Tissue and biomedical engineering fields are in constant mutation and in searching for innovative processing techniques capable to tailor the material properties. In this work, poly(l-lactic acid) (PLLA) and elastomeric poly(glycerol sebacate) (PGS) were dissolved in the same solvents and electrospun together, in a single needle system. A core-shell structure where the hydrophilic PGS was placed onto the surface of the hydrophobic PLLA fibre was obtained for elastomeric concentrations up to 25 wt%. It was found that the PLLA:PGS blends are immiscible and the blends present the melting temperatures of the individual polymers. Moreover, their surface properties were deeply influenced by the presence of the PGS, and a superhydrophilic membrane was obtained, after PGS curing at 120 °C for 48 h. When the concentration of PGS is up to 25 wt%, the blend’s Young modulus decreases from ∼35.9 ± 7.1 to 7.5 ± 1.4 MPa and a twofold improvement in the sample stretchability was observed, compared with the pristine PLLA electrospun samples. Finally, in vitro hypothalamus A59 nerve cell culture shows that the core-shell electrospun samples enhanced cell adhesion and proliferation, suggesting that these developed materials have great potentials for nerve regeneration and biomedical engineering applications.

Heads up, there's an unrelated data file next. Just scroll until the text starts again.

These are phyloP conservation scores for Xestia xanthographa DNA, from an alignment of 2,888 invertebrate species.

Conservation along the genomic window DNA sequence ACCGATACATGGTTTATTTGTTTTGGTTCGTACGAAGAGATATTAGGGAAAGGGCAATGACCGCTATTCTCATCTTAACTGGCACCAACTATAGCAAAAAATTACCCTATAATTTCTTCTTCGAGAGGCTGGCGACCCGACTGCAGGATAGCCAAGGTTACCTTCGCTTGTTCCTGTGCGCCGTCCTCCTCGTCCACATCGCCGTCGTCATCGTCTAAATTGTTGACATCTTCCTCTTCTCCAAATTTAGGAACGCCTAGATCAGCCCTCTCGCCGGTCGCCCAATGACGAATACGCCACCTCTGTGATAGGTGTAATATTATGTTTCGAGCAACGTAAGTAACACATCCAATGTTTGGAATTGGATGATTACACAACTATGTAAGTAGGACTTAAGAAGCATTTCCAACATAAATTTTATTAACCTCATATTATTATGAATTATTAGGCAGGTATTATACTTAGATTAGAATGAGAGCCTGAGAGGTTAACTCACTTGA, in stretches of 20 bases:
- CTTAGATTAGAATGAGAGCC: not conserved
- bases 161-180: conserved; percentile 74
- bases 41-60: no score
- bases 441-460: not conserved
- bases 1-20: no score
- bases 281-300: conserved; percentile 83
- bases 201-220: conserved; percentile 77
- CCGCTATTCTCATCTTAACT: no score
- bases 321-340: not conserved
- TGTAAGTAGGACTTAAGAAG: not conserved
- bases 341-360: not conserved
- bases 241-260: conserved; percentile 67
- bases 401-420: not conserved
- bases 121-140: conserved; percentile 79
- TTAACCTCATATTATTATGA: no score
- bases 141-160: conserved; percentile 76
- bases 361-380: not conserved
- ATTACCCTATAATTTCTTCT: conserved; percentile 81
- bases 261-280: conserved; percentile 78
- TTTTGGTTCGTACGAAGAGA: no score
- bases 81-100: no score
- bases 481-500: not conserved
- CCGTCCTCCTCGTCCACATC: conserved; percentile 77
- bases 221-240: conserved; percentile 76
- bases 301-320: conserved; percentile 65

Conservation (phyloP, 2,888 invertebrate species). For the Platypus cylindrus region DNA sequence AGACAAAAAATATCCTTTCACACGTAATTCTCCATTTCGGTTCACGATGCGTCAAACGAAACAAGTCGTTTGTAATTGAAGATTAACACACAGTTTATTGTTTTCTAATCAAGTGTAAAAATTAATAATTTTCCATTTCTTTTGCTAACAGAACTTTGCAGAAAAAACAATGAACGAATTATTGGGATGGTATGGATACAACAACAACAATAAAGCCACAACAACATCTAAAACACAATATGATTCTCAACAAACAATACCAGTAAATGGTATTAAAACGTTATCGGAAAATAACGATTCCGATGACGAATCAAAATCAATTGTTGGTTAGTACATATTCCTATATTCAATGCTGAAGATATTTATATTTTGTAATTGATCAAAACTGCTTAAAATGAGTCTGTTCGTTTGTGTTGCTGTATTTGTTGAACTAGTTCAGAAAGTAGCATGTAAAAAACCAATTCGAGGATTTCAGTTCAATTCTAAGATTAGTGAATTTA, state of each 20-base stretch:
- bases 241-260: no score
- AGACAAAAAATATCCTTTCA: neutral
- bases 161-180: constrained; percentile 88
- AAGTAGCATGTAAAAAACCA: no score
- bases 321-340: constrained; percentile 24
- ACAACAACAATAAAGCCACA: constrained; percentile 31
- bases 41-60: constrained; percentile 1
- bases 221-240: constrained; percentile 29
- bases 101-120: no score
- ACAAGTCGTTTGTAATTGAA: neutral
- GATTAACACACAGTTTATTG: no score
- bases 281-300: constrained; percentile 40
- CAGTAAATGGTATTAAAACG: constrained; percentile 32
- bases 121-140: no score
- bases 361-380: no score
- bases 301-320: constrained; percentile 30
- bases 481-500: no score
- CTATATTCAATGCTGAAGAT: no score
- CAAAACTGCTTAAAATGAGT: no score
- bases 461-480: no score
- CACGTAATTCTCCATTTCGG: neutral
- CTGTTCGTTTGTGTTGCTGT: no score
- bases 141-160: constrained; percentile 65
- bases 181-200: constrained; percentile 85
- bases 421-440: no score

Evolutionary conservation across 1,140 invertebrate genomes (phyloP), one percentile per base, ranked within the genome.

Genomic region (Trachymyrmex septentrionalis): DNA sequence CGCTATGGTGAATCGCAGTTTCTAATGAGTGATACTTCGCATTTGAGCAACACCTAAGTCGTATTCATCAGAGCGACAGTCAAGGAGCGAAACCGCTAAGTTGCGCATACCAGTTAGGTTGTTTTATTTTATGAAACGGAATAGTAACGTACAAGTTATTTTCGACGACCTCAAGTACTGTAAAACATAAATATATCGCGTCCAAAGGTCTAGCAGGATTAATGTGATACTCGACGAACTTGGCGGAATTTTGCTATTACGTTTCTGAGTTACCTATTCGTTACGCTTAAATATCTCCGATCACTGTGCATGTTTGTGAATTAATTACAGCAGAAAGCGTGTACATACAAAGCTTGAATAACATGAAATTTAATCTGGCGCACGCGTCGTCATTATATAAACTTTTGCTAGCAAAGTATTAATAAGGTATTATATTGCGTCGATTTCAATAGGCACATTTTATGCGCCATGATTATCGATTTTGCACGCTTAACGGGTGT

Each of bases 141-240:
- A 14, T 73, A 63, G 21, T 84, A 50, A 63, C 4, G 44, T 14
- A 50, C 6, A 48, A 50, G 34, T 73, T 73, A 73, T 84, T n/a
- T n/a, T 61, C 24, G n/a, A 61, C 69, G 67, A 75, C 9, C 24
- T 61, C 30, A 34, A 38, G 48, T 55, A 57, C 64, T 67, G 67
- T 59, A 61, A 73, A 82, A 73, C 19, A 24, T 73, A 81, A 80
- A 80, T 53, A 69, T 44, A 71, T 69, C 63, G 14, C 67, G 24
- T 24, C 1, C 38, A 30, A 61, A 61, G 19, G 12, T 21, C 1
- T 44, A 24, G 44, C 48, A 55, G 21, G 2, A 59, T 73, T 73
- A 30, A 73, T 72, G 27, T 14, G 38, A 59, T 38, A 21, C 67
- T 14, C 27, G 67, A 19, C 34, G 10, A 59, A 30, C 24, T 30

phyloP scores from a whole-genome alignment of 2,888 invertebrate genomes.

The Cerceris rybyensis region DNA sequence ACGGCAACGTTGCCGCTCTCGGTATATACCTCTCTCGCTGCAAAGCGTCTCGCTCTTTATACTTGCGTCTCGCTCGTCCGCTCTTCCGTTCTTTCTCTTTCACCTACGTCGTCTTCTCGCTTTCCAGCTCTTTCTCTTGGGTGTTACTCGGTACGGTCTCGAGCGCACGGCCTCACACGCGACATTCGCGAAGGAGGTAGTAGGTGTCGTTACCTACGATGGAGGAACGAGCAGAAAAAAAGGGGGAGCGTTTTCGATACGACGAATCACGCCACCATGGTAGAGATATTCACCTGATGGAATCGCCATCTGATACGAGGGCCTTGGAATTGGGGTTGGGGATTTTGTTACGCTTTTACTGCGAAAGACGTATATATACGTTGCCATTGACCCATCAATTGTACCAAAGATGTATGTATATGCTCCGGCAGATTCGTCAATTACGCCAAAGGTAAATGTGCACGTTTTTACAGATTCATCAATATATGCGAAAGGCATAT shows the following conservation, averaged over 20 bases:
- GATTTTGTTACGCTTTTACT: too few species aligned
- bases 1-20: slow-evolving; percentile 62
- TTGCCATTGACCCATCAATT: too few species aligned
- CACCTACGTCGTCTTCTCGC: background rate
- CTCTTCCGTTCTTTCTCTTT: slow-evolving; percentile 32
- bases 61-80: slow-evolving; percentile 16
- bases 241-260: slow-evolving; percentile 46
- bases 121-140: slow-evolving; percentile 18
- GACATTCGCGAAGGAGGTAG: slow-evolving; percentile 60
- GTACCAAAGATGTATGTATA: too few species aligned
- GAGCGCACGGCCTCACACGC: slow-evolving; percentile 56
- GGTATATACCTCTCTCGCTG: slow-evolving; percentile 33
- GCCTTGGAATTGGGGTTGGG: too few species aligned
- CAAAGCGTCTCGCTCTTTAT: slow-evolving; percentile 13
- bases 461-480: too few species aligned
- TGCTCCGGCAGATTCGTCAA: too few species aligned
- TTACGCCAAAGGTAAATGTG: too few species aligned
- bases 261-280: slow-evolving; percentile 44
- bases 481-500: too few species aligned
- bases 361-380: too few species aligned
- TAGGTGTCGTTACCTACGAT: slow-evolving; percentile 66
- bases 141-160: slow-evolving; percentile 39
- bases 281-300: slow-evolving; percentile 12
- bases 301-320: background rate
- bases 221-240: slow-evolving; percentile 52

Available for download on Sunday, August 12, 2018